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Nineteenth Century Stars: 2012 Edition (The SABR Digital Library) by Robert L. Tiemann, editor - Sports & RecreationsWith almost 150 years of baseball history, the stories of many players from before 1900 were long obscured. The Society for American Baseball Research (SABR) first attempted to remedy this in 1989 by publishing a collection of 136 fascinating biographies of talented late-1800s players. Twenty-three years later, "Nineteenth Century Stars" has been updated with revised stats and re-released in both a new paperback and in ebook form.
Baseball didn't begin as the strictly professional business it is today. Back in the late 1800s, the game changed rapidly: rules, teams, and even leagues varied wildly from year to year. From that primordial soup of competition, camaraderie, and commerce rose the game as we know it.
"Nineteenth Century Stars" collects the biographies of 136 men from baseball's early era, the players and club members who played and shaped the game pre-1900. While some stars of the era have "name recognition" and inclusion in the National Baseball Hall of Fame, most would be unknown to modern baseball fans were it not for this book. Alongside Louis Sockalexis, Dummy Hoy, and Alfred Reach are the tales of Icebox Chamberlain, Lipman Pike, and Toad Ramsey. The photographs may be black and white, but the life stories can be quite colorful. These men were more than just baseball players: some owned businesses, others were doctors, one became an evangelist (and a few even became murderers).
Nineteenth Century Stars is a labor of SABR's Nineteenth Century Committee. Founded in 1983, the committee first released the book in 1989. Since then, both SABR and the committee have grown more than ten-fold, and interest in baseball's origins has increased. Many wonderful new books on the era are appearing, but Nineteenth Century Stars remains one of the founding works of the nineteenth century baseball canon, including the works of many writers, including Robert L. Tiemann, Mark Rucker, John Thorn, Joseph M. Overfield, Paul Adomites, Richard Puff, and L. Robert Davids.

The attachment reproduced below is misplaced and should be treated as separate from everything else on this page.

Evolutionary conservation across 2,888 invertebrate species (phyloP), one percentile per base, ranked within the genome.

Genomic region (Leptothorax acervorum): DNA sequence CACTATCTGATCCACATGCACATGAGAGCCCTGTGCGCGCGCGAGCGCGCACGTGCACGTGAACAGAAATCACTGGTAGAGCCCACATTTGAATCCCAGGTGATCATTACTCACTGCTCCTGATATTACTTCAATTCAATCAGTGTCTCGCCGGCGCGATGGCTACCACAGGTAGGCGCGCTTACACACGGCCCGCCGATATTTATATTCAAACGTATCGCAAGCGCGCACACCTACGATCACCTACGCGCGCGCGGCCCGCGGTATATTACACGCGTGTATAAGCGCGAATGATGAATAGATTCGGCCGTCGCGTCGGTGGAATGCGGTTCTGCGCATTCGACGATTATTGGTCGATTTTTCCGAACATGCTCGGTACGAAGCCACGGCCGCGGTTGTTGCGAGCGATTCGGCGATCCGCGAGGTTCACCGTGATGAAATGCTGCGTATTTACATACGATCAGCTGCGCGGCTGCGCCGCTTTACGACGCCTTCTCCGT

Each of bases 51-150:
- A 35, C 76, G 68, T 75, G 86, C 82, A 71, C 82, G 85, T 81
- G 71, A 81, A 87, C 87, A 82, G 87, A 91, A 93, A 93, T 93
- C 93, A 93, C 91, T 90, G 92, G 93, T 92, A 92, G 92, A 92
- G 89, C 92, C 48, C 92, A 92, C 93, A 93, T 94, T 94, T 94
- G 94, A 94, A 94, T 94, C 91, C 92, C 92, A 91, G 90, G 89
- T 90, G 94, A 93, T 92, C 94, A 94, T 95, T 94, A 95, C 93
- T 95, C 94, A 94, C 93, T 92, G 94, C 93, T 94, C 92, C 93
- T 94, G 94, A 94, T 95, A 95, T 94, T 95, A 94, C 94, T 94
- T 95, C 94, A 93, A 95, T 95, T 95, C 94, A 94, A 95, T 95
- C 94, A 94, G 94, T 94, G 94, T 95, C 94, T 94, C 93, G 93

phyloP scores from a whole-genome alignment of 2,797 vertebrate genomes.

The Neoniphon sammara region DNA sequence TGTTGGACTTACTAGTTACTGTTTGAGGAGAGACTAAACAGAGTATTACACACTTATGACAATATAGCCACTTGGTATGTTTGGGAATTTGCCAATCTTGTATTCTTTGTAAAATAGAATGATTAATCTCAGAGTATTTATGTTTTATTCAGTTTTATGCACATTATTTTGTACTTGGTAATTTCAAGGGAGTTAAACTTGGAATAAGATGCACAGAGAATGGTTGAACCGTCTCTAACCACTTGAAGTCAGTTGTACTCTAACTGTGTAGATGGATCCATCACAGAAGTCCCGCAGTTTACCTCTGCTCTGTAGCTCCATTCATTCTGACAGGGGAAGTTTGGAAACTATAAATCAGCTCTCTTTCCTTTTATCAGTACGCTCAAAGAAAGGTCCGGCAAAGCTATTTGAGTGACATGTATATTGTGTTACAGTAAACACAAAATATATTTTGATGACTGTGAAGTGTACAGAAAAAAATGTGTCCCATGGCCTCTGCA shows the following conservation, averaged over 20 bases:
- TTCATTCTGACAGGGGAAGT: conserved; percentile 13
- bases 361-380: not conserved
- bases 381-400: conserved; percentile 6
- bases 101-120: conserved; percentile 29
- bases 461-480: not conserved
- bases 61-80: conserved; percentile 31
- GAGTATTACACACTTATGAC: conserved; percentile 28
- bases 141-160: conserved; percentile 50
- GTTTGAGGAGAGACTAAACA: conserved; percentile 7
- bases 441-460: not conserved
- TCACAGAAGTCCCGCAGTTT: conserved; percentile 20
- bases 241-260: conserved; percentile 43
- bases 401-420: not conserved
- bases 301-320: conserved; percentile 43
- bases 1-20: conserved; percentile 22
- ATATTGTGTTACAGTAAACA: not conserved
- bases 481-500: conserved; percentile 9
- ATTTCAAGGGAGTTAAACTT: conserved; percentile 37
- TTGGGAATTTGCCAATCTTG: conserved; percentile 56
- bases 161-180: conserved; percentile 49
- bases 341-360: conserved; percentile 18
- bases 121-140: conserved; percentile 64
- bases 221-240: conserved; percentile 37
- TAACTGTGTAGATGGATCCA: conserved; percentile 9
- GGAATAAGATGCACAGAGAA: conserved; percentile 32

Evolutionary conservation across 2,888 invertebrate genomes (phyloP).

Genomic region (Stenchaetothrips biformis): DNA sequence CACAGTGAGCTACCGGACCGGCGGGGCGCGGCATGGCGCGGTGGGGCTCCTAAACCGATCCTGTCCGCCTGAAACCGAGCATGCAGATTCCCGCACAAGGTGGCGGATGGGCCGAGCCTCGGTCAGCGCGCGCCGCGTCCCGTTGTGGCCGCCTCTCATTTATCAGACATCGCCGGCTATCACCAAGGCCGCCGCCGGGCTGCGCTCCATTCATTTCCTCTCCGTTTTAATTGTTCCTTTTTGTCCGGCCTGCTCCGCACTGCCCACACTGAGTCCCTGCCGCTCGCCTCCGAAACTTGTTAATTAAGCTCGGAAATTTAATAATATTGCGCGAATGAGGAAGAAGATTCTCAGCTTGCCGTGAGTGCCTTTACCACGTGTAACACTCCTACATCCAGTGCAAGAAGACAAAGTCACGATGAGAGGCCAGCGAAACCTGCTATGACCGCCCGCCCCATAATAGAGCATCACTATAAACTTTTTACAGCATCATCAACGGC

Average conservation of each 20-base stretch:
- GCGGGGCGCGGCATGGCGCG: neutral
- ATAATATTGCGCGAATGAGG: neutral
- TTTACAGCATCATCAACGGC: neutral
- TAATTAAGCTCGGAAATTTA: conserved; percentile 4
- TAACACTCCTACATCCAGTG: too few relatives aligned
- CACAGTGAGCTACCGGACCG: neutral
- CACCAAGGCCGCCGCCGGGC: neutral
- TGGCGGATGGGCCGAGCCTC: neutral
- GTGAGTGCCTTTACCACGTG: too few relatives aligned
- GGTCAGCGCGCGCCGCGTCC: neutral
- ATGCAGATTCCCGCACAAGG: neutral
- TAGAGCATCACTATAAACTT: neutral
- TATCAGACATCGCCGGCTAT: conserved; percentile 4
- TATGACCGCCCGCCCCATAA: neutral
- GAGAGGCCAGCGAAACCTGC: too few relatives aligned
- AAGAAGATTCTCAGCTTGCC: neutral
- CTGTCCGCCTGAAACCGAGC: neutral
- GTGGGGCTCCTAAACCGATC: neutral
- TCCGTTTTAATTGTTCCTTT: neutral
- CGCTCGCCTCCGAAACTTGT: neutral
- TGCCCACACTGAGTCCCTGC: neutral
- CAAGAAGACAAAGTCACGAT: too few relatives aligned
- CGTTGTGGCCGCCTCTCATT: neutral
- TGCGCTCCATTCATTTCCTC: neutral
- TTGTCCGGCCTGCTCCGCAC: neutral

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By Robert L. Tiemann
When baseball evolved in the nineteenth century from a child’s game to adult social recreation to professional sport, the very best players emerged into the public consciousness to become America’s first sports heroes. More than three dozen of these long-ago stars have been enshrined in baseball’s Hall of Fame, but scores of other outstanding pre-1900 players have fallen into obscurity. With this book, the Society for American Baseball Research, through the efforts of its committee on the 19th century, attempts to bring some forgotten stars back into the limelight. By going beyond the published statistics, SABR authors have tried to achieve greater insight into the careers and lives of these men and into the nature of baseball in their time.
You’ll find some real characters in these pages. There were “glory boys,” fan favorites and boo-targets. There were alcohol abusers, rule-breakers and game-fixers, team jumpers and company men.